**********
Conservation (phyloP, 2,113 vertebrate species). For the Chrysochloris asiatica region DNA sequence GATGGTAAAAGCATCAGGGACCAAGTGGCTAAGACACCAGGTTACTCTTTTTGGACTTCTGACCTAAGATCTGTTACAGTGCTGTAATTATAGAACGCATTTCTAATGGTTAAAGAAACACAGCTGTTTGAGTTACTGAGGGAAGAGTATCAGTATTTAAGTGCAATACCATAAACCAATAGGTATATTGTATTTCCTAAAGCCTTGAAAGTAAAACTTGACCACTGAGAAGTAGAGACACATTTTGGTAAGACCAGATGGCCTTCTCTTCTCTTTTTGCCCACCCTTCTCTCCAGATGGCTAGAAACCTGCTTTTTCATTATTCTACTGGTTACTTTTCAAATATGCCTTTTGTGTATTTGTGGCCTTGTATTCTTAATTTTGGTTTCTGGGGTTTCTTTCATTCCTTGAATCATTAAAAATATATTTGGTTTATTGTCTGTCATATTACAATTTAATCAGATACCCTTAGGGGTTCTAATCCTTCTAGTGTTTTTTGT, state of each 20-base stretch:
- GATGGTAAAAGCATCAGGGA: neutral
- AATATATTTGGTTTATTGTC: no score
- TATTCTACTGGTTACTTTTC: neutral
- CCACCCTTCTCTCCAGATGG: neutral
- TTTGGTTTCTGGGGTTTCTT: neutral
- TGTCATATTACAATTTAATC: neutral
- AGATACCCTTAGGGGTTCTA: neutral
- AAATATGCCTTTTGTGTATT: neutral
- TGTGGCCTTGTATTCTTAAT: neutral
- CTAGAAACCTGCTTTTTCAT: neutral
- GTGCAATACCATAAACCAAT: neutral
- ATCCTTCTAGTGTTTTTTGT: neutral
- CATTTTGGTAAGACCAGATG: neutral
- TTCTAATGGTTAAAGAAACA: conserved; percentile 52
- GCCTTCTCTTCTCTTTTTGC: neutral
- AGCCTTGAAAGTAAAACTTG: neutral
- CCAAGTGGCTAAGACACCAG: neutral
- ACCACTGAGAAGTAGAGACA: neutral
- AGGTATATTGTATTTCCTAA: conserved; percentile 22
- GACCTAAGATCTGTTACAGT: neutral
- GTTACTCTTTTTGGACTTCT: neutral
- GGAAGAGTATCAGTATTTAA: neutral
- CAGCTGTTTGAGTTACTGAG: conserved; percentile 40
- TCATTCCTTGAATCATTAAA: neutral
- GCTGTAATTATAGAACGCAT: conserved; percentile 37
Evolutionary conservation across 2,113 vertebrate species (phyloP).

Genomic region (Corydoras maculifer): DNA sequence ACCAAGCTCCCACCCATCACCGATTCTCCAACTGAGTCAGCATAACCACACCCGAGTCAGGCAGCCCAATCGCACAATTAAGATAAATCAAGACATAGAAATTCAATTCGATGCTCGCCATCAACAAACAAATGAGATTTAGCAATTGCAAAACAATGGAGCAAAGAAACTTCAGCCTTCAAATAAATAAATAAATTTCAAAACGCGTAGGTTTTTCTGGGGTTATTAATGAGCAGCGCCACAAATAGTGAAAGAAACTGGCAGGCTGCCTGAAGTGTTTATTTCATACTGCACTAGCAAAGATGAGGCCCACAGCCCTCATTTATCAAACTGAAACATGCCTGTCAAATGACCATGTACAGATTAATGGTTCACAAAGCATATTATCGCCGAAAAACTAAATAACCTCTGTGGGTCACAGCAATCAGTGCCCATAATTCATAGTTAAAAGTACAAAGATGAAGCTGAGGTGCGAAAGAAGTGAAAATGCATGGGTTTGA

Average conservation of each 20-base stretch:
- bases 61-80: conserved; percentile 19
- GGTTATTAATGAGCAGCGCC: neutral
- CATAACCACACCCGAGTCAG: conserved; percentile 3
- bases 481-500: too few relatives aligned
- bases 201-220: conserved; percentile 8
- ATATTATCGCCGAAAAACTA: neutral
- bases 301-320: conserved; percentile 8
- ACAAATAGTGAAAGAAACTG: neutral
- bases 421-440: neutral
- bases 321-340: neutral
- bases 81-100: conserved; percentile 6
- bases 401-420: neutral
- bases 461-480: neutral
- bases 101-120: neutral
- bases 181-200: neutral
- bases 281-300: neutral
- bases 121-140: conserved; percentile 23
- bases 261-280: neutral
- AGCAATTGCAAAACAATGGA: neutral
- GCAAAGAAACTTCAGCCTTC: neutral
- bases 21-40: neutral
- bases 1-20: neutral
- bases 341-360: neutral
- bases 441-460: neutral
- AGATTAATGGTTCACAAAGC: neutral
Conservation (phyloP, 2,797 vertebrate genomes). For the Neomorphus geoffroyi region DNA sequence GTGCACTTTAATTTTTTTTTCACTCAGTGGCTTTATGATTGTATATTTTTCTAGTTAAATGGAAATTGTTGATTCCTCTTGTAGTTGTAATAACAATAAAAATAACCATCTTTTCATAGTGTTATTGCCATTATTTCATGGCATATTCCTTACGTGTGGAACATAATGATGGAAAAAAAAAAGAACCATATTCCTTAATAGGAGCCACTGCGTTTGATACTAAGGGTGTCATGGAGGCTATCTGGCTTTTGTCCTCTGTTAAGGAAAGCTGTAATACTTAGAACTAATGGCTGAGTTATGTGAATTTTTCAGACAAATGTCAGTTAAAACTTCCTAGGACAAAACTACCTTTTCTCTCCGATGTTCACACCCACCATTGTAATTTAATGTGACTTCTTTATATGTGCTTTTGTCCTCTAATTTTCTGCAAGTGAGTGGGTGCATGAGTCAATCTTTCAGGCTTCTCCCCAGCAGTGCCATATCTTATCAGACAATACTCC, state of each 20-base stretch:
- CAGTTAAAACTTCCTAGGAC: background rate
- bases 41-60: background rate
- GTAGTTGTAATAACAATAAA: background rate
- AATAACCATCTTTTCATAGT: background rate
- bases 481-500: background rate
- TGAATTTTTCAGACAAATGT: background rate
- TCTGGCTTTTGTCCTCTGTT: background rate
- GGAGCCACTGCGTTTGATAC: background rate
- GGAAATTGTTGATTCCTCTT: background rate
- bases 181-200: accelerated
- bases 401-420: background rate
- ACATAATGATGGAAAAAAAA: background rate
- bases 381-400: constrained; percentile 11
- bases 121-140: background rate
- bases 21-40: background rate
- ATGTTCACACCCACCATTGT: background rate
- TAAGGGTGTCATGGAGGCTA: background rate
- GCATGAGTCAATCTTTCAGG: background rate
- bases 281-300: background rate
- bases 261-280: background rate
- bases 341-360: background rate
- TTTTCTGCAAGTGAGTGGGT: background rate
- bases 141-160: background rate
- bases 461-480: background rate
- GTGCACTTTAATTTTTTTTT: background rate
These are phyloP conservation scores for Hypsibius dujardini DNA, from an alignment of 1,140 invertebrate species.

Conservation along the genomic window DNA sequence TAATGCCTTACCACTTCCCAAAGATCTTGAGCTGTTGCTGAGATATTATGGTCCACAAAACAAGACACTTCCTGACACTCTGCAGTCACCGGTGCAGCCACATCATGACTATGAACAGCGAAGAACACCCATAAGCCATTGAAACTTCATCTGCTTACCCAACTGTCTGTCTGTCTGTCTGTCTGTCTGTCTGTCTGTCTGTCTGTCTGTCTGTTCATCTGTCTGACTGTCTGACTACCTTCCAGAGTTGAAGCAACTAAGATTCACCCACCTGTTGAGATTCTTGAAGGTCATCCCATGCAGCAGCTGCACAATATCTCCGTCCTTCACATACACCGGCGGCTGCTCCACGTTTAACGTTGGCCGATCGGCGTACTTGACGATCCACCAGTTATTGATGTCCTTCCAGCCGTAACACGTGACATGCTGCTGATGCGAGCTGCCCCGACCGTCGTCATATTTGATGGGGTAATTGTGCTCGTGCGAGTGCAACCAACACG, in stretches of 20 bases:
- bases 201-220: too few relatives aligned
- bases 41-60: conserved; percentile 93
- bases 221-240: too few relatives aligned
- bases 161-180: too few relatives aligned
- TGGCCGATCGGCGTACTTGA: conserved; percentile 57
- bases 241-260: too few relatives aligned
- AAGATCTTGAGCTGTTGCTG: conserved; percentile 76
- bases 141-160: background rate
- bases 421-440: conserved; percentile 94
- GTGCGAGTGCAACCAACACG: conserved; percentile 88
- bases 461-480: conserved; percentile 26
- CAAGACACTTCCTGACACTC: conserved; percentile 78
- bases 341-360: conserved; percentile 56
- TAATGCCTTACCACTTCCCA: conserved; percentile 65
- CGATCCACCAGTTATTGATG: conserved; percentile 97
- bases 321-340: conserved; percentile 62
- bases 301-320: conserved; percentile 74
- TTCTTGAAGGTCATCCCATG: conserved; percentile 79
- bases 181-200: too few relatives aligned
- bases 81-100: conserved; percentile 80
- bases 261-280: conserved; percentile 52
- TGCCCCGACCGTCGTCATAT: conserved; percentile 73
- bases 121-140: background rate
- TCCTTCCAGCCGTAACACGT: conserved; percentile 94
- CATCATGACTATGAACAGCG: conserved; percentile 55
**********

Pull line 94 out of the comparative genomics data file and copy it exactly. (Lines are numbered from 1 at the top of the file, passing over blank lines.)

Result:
- CAAGACACTTCCTGACACTC: conserved; percentile 78